Church of the Holy Trinity v. United States, 143 U.S.457 (1892), involving the application of a federal law forbidding the importation of foreign contract laborers, is notable for Justice David J. Brewer declaring that the United States is a “Christian nation.”

When the Church of the Holy Trinity hired a clergyman from England to serve as its pastor, it was charged with violating the law in question. A lower court ruled against the church, but the Supreme Court reversed, agreeing that the action of the church technically violated the statute. Brewer used legislative intent to conclude that the church’s action was unrelated to Congress’s purpose in passing the law— stopping the flow of cheap unskilled foreign labor.

Brewer added that a legislature representing a religious people would certainly not take action against religion. He provided an overview of references to God in official documents from U.S. history, beginning with the commission to Christopher Columbus and continuing through colonial charters, state constitutions, and oaths of office. Turning to the Constitution, he offered the First Amendment and the “Sundays excepted” provision in Article 1 as evidence of the importance of religion in the United States. He also found throughout American life—from its laws to its businesses, customs, and multitudes of churches, charitable organizations, and missionary associations—further evidence that “this is a Christian nation.”

Brewer was not the first to make this assertion. Some state courts in the nineteenth century had also referred to the United States as a Christian nation or suggested that Christianity should receive special favoritism. In 1864 a Protestant organization asked Congress to amend the preamble to the Constitution to define the national government as a Christian one. Justice Brewer did not make clear whether by “Christian nation” he meant “government” in a legal sense or whether he was observing that most Americans claimed to practice Christian morality or listed Christianity as their religion. Of interest, in L’Hote v. City of New Orleans (1900), Brewer, who wrote the Court’s opinion in favor of New Orleans, did not refer to or echo his Holy Trinity dicta at all, although the topic of this case—legalized prostitution—and one of the plaintiffs—the Methodist Church—would have made this the ideal occasion to employ his “Christian nation” standard.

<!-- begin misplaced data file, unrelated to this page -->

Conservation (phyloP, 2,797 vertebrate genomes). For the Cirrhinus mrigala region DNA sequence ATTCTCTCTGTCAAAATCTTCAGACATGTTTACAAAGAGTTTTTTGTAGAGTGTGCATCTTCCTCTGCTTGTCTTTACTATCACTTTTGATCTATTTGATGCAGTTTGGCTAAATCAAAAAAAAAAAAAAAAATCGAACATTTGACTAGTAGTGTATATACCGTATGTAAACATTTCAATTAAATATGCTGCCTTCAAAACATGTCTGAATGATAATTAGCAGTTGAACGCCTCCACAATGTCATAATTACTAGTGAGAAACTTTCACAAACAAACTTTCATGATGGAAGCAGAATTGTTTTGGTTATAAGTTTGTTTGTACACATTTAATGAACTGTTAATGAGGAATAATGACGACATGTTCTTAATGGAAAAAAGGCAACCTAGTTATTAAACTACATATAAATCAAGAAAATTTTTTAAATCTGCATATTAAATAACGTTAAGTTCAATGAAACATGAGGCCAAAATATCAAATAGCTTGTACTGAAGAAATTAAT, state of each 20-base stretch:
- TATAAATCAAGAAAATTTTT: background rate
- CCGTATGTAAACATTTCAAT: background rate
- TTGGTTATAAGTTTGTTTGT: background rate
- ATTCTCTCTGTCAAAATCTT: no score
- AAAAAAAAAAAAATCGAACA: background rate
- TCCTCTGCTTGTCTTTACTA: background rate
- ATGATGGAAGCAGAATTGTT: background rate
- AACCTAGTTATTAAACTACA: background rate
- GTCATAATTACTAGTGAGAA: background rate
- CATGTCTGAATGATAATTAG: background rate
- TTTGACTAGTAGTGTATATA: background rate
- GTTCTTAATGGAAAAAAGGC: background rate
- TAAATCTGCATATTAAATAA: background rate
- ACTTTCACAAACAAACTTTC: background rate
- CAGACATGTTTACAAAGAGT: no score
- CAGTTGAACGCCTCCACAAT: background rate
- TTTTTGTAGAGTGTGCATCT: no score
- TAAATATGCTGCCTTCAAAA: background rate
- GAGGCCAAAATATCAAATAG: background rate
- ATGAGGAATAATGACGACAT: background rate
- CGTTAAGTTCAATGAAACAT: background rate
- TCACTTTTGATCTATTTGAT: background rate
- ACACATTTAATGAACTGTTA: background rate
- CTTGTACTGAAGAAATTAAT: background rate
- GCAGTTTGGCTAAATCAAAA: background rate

In 1905 Brewer published a series of lectures under the title The United States: A Christian Nation, further explaining his thoughts on this topic. The book is replete with examples from history and from state courts and constitutions of official references to Christianity, but Brewer also observed that the United States cannot be called a Christian nation “in the sense that Christianity is the established religion or that the people are in any manner compelled to support it” (Brewer 1905:12).

Brewer’s “Christian nation” phrase has almost never been quoted in subsequent Court opinions. Nonetheless, the phrase lives on in the writings and speeches of critics of the wall of separation metaphor that has shaped the Court’s thinking since incorporation of the establishment clause in Everson v. Board of Education (1947). It is also the source of assertions by the Christian Right that the Supreme Court once declared the United States to be a “Christian nation.” For example, the evangelist Pat Robertson, in a fund-raising letter for his American Center for Law and Justice, wrote, “One hundred years ago, a landmark Supreme Court ruling reaffirmed America’s identity as a Christian nation”(Boston 1993:10).

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